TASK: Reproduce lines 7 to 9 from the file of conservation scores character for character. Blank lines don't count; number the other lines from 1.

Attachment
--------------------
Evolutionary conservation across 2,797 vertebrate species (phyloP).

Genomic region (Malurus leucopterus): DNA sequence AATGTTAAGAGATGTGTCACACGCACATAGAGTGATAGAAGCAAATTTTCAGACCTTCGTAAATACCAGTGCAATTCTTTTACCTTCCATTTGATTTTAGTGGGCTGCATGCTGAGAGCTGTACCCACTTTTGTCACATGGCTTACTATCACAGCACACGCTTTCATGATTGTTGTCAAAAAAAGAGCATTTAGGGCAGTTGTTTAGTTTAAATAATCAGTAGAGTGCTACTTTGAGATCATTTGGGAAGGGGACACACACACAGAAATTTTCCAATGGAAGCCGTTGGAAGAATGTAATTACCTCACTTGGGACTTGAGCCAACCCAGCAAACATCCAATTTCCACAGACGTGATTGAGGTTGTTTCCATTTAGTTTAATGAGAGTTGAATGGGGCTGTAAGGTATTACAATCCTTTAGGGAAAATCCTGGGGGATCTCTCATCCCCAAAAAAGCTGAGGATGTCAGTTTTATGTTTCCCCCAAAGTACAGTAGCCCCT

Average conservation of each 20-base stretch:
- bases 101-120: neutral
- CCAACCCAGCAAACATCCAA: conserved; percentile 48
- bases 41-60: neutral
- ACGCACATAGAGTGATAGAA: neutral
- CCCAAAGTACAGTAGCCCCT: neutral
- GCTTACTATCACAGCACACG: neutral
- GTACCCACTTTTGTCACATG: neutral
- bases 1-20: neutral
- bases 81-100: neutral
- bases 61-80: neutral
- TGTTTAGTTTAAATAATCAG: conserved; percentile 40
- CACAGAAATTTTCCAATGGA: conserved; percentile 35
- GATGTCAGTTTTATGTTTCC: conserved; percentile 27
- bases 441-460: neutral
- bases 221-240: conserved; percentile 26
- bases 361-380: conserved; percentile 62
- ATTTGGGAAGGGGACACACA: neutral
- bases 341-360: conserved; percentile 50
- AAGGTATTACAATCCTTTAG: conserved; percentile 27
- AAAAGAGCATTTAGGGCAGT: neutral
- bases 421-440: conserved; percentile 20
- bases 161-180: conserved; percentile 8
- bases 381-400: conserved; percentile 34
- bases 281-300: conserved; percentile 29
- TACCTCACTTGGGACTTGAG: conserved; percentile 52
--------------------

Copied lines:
- ACGCACATAGAGTGATAGAA: neutral
- CCCAAAGTACAGTAGCCCCT: neutral
- GCTTACTATCACAGCACACG: neutral